Category Archives: Food preparation and preservation

Nettles – read this before you poison them

Last year, I was on a friend’s farm here in Baker, and walking around, discovered nettles!  Since there is none on my property, I asked if I could dig some up and take them home to transplant.

Detailed photo of the little spring green nettle

Detailed photo of the little spring green nettle

The response was initially surprise, then, sure, but get them soon before Bill hits them with Round-up.

That will teach her, she got a 15 minute lecture on the nutritional and medicinal values of this lovely jewel.

This article below is from Dr. Christopher’s Herbal Legacy, a website you should all know about and spend some time on.

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Thriving, not just surviving

Many of the articles posted here have been about storing the basics for survival. Survival is good. Now let’s concentrate on not merely surviving, let’s work on ways to thrive, and enjoying our survival pantry. Hopefully, I’ll get around to posting recipes for tasty food made with shelf stable foods over the next few weeks.

Baking will be something you will have to learn to do if you don’t know how already. Storing baking supplies is a very good idea, although you most certainly could just grind some wheat, mix with water and salt, and bake on a heated flat rock.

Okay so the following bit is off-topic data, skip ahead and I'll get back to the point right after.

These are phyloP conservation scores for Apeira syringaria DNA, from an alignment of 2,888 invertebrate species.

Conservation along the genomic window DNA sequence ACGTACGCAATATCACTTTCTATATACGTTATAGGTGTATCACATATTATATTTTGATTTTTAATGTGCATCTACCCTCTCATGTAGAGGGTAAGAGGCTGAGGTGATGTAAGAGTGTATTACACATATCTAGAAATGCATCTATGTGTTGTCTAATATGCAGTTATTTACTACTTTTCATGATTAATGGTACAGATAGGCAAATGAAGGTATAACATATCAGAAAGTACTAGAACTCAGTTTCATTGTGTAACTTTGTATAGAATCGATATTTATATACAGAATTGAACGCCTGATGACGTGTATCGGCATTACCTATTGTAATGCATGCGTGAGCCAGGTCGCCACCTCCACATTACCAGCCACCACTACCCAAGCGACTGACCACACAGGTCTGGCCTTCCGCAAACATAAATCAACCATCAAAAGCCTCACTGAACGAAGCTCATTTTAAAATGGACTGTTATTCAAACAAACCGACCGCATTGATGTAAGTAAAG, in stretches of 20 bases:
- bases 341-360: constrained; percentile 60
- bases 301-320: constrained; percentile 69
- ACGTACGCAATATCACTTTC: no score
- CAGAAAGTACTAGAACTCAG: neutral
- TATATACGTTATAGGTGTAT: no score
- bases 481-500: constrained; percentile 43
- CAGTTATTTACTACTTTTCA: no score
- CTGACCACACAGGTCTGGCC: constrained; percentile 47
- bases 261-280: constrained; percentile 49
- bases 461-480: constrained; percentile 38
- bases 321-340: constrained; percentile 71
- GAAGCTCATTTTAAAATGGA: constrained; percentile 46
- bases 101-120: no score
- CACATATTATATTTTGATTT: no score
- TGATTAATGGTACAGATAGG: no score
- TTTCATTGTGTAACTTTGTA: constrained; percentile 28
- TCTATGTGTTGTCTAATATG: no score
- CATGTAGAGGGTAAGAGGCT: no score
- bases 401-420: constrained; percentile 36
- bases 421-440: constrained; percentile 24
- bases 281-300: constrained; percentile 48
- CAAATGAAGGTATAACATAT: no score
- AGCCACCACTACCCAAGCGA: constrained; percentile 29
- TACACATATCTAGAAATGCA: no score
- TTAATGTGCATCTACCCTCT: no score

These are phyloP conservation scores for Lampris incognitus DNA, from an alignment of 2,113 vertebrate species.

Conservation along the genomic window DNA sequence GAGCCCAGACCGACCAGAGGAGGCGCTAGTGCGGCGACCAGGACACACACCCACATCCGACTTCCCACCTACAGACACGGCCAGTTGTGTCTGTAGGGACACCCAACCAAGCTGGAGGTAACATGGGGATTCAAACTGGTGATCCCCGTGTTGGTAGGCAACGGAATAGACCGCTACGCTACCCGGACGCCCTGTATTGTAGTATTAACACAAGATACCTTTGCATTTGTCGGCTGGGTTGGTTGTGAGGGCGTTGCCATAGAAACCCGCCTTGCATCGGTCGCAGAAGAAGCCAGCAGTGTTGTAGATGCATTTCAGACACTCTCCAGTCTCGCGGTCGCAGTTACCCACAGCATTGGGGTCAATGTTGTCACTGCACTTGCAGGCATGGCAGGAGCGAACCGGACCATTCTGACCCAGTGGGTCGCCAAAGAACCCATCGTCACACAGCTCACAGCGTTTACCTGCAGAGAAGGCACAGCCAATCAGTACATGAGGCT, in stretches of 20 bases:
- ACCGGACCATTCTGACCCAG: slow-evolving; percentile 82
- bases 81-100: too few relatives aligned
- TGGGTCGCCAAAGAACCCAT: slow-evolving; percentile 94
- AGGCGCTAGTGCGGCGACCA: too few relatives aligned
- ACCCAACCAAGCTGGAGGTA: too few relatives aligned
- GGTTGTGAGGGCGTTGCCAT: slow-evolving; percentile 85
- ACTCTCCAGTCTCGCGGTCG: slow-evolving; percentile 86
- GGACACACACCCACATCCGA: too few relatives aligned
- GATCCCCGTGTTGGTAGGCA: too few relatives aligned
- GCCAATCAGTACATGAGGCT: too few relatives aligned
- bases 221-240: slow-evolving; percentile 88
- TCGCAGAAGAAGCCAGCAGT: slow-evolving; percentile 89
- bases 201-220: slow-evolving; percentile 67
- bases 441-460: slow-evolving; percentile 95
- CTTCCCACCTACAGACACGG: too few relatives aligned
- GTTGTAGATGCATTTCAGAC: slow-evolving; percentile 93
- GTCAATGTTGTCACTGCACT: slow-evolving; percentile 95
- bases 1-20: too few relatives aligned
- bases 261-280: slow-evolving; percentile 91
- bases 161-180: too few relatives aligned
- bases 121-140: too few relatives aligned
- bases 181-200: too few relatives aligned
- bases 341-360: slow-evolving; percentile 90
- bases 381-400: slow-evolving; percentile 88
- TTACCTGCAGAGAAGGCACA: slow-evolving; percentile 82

Storing baking powder and baking soda, along with salt is an excellent idea. Because there is some link to aluminum and Alzheimer’s syndrome, I quit using it some time ago, and no longer purchase anything stored in aluminum, nor use aluminum pans. Some of the commercial baking powders contain aluminum, and some do not contain aluminum.

You can purchase and use baking powder, remembering it add more than the recipe calls for if it is out of date, or deal with slightly flatter baked products. But you can make substitutions, and you can make your own.

Homemade baking powder


  •   1/4 cup cream of tartar
  •    2 tablespoons baking soda

Sift cream of tartar and baking soda together three times.  Transfer mixture to a clean, tight-sealing jar.  Store at room temperature, away from sunlight, up to 6 weeks. Read the rest of this entry »


Finding Ways to Afford Your Long Term Food Storage

Affording your food storage

I know people who eat lunch out every day at work. For fast food, it will likely cost you between $6 to $8 per day or more. My husband tells me it is likely more than $8, but at Dairy Queen, I could get the $5 lunch and upgrade my Sunday to a small Blizzard for $6.

Taking your lunch for just 1 week at $6 savings (at over $8, this even allows for the cost of the food you bring to work) would be $30. $30 will purchase, from the Mormon Home Storage Center, 25lbs pinto beans, 25lbs rice or oats AND 25lbs wheat. That is 75lbs of food! Taking your lunch for 8 weeks would save you $240, almost enough to buy nearly 1 year of the basics ($287.43).

Another way to save money for food storage is to remember when you are going to purchase something you do not really need or could be substituted; think about how much that is in terms of food storage items.

For example, a $3.00 cup of coffee at Starbucks (and it is sometimes MORE than $3) is the equivalent of ½ of a 25lb bag of wheat (12.5lbs). Over 2 days, that IS a 25lb bag of wheat. Read the rest of this entry »


Food Storage on the Cheap

Bulk food purchases can really add to your larder – and fast.  It is usually cheaper to buy in bulk as well.